samuellaw178 wrote:For lever users, I find that the 'water debit' is pretty much analogous to how quickly/slowly you are raising/pushing the lever
I think I agree, though what you are really describing is how
a given water debit affects the ramp up rate. It just so happens that in order to achieve this ramp up or that ramp up, you need to have this water debit or that water debit with a given puck and headspace. Does that make ANY
samuellaw178 wrote:As a result, the head space (possibly containing compressible air) may affect the rate of pressure build up, so you really need to fix that to be able to compare. Also, if you know how much headspace you've got and how much water you're pumping through, you can pretty much 'flood' the group immediately, then slow down the pump (to have a slower pressure build up), to achieve Slayer-like shots. In this context, the water debit is pretty much non-relevant.
I'm convinced compressed air is critical to the ramp rate. Here's a quote from the ramble
, because it's easier than typing the same thing again, or even paraphrasing:
(for the record, I the drops don't start falling faster in most cases. Instead, the puck drinks more and more slowly as it becomes further saturated.)
Jake_G wrote:Through whatever process that is currently in use, water enters the group, is dispersed by the jet breaker/shower screen and begins falling through the headspace and lands on the surface of our puck. The initial flow rate at this point is equal to the water debit of the machine. The puck, which is totally dry until these first drops start pummeling it, starts drinking up. More drops fall, and the puck keeps on drinking until drops are falling faster than it can drink them.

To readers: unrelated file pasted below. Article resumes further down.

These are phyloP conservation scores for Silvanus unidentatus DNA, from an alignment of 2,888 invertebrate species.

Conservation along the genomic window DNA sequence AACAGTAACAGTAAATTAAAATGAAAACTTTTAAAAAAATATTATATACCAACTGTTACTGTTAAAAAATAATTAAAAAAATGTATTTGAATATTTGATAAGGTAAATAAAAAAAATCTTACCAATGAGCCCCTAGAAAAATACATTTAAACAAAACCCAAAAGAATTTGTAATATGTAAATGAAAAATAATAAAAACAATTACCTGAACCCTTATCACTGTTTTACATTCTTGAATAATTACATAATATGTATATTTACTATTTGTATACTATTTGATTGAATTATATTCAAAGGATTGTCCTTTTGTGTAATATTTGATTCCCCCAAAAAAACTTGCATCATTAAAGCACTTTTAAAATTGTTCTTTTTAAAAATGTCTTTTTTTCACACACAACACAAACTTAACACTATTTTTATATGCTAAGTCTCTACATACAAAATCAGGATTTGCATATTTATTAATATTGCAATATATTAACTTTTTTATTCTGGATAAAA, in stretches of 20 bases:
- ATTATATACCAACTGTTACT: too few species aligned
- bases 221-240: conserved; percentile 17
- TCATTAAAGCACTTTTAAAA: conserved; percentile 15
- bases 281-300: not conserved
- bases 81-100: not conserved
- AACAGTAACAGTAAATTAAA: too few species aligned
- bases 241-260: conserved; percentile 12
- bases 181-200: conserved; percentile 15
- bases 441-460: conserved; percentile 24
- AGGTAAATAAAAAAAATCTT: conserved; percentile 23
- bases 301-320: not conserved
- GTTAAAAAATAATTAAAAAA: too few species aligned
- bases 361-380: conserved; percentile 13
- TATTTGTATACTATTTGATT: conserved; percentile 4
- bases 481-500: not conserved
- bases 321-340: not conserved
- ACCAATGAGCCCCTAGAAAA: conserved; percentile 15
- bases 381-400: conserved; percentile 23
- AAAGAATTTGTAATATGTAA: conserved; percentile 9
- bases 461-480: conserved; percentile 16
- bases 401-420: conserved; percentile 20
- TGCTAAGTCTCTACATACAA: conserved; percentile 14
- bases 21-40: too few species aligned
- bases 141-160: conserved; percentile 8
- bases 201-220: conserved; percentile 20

At this point, water begins accumulating on top of the puck. I had always envisioned that the water comes down like a piston, pushing the air out of the headspace through the puck, but in this slow motion shot, it seems readily apparent that the rain drops are falling through the air gap between the shower screen and the puck and that once a pool of water accumulates on top of the puck, the air begins to be compressed at the top of the group. As more drops fall, this compression continues, and a pressure gauge mounted in the group would start registering pressure.
Ok. I bring that up for a reason. Imagine a rigid brewing apparatus with a fixed volume of 750ml with a fully choked puck in the portafilter and NO
air in it at all. It's 100% full of water at zero gauge pressure. What happens when you add 1 ml of water? Many folks try doing the math of 751 ml in a 750 ml container and figuring it's only a 0.13% increase in volume, so times that by 1 bar and... wrong. Trying to cram 751ml in a 750ml container results in a pressure spike equal to a ruptured weld or an open safety valve. (Side topic: this is why we have expansion valves on heat exchangers. They would explode or otherwise fail in grandiose ways without some way to vent the added volume that won't fit in them when the water heats up.)